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Cowley-Tuioti stakes his claim

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Tuesday, March 21, 2017    allblacks.com    Getty Images

Lineouts are the 24-year-old product of Kelston Boys' High School's speciality but his ability around the field makes him an ideal team player, something the Blues have been trying to develop in Investec Super Rugby.

"It's been awesome to get an opportunity, especially at this level and I'm enjoying it so far," he told allblacks.com.

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He has been around the Blues environment for two seasons now and while confined to only one appearance in 2016 off-season developments led to his being ever ready to take whatever opportunity that came along.

And opportunity came from an unlikely source in terms of his overall career, the success North Harbour enjoyed when winning last year's Mitre 10 Cup Championship. So long the under-performers in the second tier of the national provincial championship, North Harbour found their winning groove last year, played some entertaining rugby and benefiting from Cowley-Tuioti's emergence at lock.

The win was a result of a team ethic, and good leadership from within the group that soon had everyone in behind the side.

"We had a good culture going on and I think that changed the way we performed and the way we got the wins as well. We were a much tighter group and everyone was open with their opinion which I think was the major difference from other years," he said.

The side had started well with a close win over Counties Manukau, but then lost their next two games to Waikato and Wellington. They beat Manawatu but lost again to Otago in Dunedin. However, once their attack kicked in against Southland the confidence that ultimately carried them through to success, and away wins over Wellington and Otago in the finals, came to light.
Apart from a blow out loss to Canterbury, the losses were all close affairs which highlighted the strength of the side's defence.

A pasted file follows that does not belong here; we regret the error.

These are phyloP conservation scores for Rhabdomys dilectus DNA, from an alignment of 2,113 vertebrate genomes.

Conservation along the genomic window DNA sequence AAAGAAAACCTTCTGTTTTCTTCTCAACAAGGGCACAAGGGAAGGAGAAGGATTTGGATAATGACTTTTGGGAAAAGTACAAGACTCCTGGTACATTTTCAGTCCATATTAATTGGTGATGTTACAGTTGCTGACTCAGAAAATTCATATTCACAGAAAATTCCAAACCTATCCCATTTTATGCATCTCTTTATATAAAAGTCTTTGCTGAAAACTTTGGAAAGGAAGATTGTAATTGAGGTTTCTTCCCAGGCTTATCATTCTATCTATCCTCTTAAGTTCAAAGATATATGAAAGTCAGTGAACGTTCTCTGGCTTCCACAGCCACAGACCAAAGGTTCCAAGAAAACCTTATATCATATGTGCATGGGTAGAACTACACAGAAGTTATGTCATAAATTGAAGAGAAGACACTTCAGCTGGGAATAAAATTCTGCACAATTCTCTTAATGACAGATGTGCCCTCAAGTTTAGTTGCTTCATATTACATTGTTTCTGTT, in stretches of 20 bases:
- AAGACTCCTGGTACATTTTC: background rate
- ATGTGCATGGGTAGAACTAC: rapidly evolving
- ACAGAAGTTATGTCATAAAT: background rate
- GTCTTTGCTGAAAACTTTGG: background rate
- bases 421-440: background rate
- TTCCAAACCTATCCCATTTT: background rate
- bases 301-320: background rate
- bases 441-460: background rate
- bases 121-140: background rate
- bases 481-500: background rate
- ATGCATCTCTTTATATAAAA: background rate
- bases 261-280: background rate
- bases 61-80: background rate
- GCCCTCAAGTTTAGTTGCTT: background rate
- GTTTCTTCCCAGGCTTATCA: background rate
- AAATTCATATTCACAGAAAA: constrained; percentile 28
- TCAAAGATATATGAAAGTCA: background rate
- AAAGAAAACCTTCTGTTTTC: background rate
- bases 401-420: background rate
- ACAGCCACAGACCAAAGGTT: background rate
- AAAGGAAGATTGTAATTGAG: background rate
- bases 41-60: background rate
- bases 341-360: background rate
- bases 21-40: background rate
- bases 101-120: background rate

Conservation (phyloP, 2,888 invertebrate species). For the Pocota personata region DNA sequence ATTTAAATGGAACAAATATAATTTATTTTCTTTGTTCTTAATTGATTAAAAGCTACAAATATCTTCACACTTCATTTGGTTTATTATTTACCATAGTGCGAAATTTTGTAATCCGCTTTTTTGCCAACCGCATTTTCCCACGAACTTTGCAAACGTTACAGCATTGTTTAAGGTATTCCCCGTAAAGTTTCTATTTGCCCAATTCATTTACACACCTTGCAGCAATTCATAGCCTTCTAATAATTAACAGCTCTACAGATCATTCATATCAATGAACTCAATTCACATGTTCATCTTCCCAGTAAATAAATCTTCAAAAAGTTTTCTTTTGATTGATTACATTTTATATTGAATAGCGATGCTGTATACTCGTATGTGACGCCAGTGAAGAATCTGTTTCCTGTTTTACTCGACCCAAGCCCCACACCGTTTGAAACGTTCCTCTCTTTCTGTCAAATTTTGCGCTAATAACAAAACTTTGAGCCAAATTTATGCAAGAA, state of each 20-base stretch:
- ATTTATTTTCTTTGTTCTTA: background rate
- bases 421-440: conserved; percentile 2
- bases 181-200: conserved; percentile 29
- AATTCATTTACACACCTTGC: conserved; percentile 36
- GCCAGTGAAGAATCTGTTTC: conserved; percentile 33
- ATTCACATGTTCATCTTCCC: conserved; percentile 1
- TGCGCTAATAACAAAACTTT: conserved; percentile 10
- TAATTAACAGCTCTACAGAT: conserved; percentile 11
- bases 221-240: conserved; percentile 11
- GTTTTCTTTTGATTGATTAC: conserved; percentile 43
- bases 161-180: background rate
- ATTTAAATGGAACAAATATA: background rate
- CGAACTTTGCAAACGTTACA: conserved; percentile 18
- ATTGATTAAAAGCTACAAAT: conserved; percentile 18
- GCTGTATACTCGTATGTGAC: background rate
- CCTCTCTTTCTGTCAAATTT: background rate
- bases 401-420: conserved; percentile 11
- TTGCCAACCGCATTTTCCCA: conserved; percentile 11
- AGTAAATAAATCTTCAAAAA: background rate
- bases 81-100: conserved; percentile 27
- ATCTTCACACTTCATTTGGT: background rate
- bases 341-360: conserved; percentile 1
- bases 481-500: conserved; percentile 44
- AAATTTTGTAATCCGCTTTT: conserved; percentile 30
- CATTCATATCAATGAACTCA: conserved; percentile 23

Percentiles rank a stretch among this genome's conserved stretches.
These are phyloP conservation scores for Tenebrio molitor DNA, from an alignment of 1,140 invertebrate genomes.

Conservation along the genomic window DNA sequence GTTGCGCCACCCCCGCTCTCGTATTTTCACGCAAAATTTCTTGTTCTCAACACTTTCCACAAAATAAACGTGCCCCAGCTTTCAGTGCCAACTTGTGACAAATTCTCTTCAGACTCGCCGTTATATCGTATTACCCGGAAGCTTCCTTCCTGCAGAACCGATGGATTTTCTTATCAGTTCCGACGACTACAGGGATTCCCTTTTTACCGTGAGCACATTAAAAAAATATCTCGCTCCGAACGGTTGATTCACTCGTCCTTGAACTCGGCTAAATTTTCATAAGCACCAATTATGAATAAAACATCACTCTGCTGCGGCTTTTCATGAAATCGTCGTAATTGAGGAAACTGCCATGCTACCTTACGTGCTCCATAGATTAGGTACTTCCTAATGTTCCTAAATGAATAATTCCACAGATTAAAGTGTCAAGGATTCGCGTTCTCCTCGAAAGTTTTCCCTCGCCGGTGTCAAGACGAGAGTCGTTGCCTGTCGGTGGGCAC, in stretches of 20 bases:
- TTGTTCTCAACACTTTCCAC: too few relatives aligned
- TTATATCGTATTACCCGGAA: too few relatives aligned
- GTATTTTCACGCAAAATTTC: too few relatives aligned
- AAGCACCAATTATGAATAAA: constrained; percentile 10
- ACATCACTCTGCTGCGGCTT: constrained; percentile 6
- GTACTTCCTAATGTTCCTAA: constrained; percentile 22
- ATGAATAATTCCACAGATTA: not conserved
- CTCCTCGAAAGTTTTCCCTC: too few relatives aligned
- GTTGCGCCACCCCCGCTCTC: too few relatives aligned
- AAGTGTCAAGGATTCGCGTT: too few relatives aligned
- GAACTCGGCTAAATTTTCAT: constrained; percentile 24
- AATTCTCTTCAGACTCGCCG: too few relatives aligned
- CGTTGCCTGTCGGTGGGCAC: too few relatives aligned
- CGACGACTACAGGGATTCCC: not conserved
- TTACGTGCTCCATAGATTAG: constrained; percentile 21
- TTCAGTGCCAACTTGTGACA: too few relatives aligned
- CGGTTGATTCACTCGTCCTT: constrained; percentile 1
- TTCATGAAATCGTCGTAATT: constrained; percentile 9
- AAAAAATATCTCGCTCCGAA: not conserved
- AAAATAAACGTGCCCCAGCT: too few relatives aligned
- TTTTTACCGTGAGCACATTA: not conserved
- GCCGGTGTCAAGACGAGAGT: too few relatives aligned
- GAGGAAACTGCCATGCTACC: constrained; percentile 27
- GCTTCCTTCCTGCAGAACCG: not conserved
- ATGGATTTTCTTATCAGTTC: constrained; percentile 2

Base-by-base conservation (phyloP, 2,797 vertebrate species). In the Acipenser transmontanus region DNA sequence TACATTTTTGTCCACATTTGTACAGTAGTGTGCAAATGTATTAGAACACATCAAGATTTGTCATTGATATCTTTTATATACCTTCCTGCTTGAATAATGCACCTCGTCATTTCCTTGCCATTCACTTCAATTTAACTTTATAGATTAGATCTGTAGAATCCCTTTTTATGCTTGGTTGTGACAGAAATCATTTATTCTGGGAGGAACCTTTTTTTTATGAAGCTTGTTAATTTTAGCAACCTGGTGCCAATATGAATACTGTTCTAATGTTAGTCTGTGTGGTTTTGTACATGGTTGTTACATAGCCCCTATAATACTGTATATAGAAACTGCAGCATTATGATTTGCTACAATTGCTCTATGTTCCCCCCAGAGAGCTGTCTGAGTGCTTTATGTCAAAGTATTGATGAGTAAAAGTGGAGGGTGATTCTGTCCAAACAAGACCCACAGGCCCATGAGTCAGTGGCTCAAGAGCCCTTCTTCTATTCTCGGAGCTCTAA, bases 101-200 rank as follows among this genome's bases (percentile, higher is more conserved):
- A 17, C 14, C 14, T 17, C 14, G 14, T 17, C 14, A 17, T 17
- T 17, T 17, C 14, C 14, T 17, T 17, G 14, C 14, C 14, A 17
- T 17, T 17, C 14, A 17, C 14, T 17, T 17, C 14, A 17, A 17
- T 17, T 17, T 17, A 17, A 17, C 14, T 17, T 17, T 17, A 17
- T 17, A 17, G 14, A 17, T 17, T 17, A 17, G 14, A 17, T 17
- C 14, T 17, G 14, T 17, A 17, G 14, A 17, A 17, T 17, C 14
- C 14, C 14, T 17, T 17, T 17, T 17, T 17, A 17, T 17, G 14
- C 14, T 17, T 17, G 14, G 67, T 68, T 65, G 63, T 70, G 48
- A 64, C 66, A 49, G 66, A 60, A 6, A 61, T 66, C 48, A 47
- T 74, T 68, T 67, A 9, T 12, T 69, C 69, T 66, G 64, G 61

"It came down to the boys wanting to play for each other, and that was the major difference from other years," he said.

"Being in my second year with North Harbour, it gave me more confidence especially with the boys who were there believing in me, and even the coaches, and that helped me perform better."

It helped also that coach Steve Jackson had a locking background that he could pass on but even better, he felt, was his liaison with Chris Vui and the work they were able to do in the lineouts.

"I had his back and he had my back and I think that was important and having 'Jacko' was helpful because whatever we came up with he backed us," he said.

"To be able to play at a higher level, at Super Rugby level, you are always on edge and when you are on edge you are always playing at the top of your game and I think that has given me a boost as well," he said.

And he has concentrated on taking the opportunity he has been given and not letting it go. Central to that is achieving his role in the lineouts and if he can do that the best he can he is confident the coaches will keep providing the opportunities.

It didn't come much tougher than meeting a Crusaders side last week in Christchurch with three All Blacks locks, and an All Blacks tight five but he was excited by that, and the chance to test himself against the best.

The biggest lesson was team related about the need to play for the full 80 minutes.

"The boys were pretty disappointed last week but we have to make sure we get straight back on the horse and get a win this week," he said.

"The boys are feeling more confident and we've just got to stick together, stay tight and work hard to get the win."

Getting that win will involve another challenge to test any lock's appetite – the Bulls, traditionally one of the biggest packs in South Africa, at North Harbour Stadium